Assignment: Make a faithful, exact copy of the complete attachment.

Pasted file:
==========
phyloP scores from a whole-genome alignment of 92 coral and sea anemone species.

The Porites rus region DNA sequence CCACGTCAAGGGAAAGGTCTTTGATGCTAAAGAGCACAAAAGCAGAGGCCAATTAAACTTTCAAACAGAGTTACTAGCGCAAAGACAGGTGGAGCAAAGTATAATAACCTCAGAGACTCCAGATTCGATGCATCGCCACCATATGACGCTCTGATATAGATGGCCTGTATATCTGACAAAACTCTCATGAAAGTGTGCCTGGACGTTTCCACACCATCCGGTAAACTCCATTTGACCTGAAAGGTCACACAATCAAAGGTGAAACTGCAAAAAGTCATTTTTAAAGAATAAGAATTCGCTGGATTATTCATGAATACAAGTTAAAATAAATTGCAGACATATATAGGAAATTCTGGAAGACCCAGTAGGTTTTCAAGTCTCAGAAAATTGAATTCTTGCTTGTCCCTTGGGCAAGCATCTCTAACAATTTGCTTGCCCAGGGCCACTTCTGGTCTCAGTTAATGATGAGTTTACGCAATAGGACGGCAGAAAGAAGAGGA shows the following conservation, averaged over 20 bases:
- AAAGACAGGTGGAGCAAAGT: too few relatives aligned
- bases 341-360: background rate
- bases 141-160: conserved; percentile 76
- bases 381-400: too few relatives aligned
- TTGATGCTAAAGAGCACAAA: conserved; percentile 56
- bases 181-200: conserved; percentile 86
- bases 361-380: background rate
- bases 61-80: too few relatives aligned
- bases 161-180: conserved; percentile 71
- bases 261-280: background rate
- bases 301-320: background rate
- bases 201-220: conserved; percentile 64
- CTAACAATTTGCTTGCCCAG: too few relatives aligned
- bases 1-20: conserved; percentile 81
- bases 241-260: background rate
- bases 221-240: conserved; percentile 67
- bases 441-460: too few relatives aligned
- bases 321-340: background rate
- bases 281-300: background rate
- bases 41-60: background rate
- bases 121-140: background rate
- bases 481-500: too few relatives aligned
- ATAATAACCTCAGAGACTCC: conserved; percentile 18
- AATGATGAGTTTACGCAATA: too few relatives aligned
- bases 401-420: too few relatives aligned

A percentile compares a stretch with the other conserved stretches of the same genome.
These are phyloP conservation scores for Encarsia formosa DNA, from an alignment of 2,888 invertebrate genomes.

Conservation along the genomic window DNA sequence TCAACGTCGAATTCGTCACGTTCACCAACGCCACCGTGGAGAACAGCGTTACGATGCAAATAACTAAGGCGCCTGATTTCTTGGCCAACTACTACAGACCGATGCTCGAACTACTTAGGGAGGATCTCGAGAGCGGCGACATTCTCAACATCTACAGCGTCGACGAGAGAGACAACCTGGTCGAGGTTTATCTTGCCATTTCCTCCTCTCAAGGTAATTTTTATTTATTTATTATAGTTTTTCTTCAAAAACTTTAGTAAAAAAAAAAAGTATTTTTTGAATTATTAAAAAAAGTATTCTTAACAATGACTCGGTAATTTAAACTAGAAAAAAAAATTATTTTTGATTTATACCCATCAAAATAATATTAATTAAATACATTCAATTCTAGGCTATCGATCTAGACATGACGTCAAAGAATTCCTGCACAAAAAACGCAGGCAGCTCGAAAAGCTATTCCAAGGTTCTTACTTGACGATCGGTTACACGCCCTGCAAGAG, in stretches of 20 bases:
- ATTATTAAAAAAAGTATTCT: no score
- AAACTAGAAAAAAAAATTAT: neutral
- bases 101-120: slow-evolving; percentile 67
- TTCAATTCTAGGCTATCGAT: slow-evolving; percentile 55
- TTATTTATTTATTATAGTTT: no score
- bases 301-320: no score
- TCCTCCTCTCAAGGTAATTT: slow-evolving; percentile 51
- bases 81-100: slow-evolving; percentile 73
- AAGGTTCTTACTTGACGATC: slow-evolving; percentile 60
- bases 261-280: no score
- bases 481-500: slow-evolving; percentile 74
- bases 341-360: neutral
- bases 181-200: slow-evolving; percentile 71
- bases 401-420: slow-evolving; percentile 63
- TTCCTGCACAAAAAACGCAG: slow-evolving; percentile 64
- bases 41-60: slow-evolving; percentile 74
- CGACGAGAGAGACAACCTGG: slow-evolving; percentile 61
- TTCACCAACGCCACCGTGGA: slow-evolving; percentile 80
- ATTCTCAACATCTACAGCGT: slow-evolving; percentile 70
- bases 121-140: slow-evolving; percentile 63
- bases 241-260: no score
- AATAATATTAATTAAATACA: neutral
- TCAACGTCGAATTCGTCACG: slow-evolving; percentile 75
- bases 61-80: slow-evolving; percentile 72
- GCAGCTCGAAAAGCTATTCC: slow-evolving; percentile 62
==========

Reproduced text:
phyloP scores from a whole-genome alignment of 92 coral and sea anemone species.

The Porites rus region DNA sequence CCACGTCAAGGGAAAGGTCTTTGATGCTAAAGAGCACAAAAGCAGAGGCCAATTAAACTTTCAAACAGAGTTACTAGCGCAAAGACAGGTGGAGCAAAGTATAATAACCTCAGAGACTCCAGATTCGATGCATCGCCACCATATGACGCTCTGATATAGATGGCCTGTATATCTGACAAAACTCTCATGAAAGTGTGCCTGGACGTTTCCACACCATCCGGTAAACTCCATTTGACCTGAAAGGTCACACAATCAAAGGTGAAACTGCAAAAAGTCATTTTTAAAGAATAAGAATTCGCTGGATTATTCATGAATACAAGTTAAAATAAATTGCAGACATATATAGGAAATTCTGGAAGACCCAGTAGGTTTTCAAGTCTCAGAAAATTGAATTCTTGCTTGTCCCTTGGGCAAGCATCTCTAACAATTTGCTTGCCCAGGGCCACTTCTGGTCTCAGTTAATGATGAGTTTACGCAATAGGACGGCAGAAAGAAGAGGA shows the following conservation, averaged over 20 bases:
- AAAGACAGGTGGAGCAAAGT: too few relatives aligned
- bases 341-360: background rate
- bases 141-160: conserved; percentile 76
- bases 381-400: too few relatives aligned
- TTGATGCTAAAGAGCACAAA: conserved; percentile 56
- bases 181-200: conserved; percentile 86
- bases 361-380: background rate
- bases 61-80: too few relatives aligned
- bases 161-180: conserved; percentile 71
- bases 261-280: background rate
- bases 301-320: background rate
- bases 201-220: conserved; percentile 64
- CTAACAATTTGCTTGCCCAG: too few relatives aligned
- bases 1-20: conserved; percentile 81
- bases 241-260: background rate
- bases 221-240: conserved; percentile 67
- bases 441-460: too few relatives aligned
- bases 321-340: background rate
- bases 281-300: background rate
- bases 41-60: background rate
- bases 121-140: background rate
- bases 481-500: too few relatives aligned
- ATAATAACCTCAGAGACTCC: conserved; percentile 18
- AATGATGAGTTTACGCAATA: too few relatives aligned
- bases 401-420: too few relatives aligned

A percentile compares a stretch with the other conserved stretches of the same genome.
These are phyloP conservation scores for Encarsia formosa DNA, from an alignment of 2,888 invertebrate genomes.

Conservation along the genomic window DNA sequence TCAACGTCGAATTCGTCACGTTCACCAACGCCACCGTGGAGAACAGCGTTACGATGCAAATAACTAAGGCGCCTGATTTCTTGGCCAACTACTACAGACCGATGCTCGAACTACTTAGGGAGGATCTCGAGAGCGGCGACATTCTCAACATCTACAGCGTCGACGAGAGAGACAACCTGGTCGAGGTTTATCTTGCCATTTCCTCCTCTCAAGGTAATTTTTATTTATTTATTATAGTTTTTCTTCAAAAACTTTAGTAAAAAAAAAAAGTATTTTTTGAATTATTAAAAAAAGTATTCTTAACAATGACTCGGTAATTTAAACTAGAAAAAAAAATTATTTTTGATTTATACCCATCAAAATAATATTAATTAAATACATTCAATTCTAGGCTATCGATCTAGACATGACGTCAAAGAATTCCTGCACAAAAAACGCAGGCAGCTCGAAAAGCTATTCCAAGGTTCTTACTTGACGATCGGTTACACGCCCTGCAAGAG, in stretches of 20 bases:
- ATTATTAAAAAAAGTATTCT: no score
- AAACTAGAAAAAAAAATTAT: neutral
- bases 101-120: slow-evolving; percentile 67
- TTCAATTCTAGGCTATCGAT: slow-evolving; percentile 55
- TTATTTATTTATTATAGTTT: no score
- bases 301-320: no score
- TCCTCCTCTCAAGGTAATTT: slow-evolving; percentile 51
- bases 81-100: slow-evolving; percentile 73
- AAGGTTCTTACTTGACGATC: slow-evolving; percentile 60
- bases 261-280: no score
- bases 481-500: slow-evolving; percentile 74
- bases 341-360: neutral
- bases 181-200: slow-evolving; percentile 71
- bases 401-420: slow-evolving; percentile 63
- TTCCTGCACAAAAAACGCAG: slow-evolving; percentile 64
- bases 41-60: slow-evolving; percentile 74
- CGACGAGAGAGACAACCTGG: slow-evolving; percentile 61
- TTCACCAACGCCACCGTGGA: slow-evolving; percentile 80
- ATTCTCAACATCTACAGCGT: slow-evolving; percentile 70
- bases 121-140: slow-evolving; percentile 63
- bases 241-260: no score
- AATAATATTAATTAAATACA: neutral
- TCAACGTCGAATTCGTCACG: slow-evolving; percentile 75
- bases 61-80: slow-evolving; percentile 72
- GCAGCTCGAAAAGCTATTCC: slow-evolving; percentile 62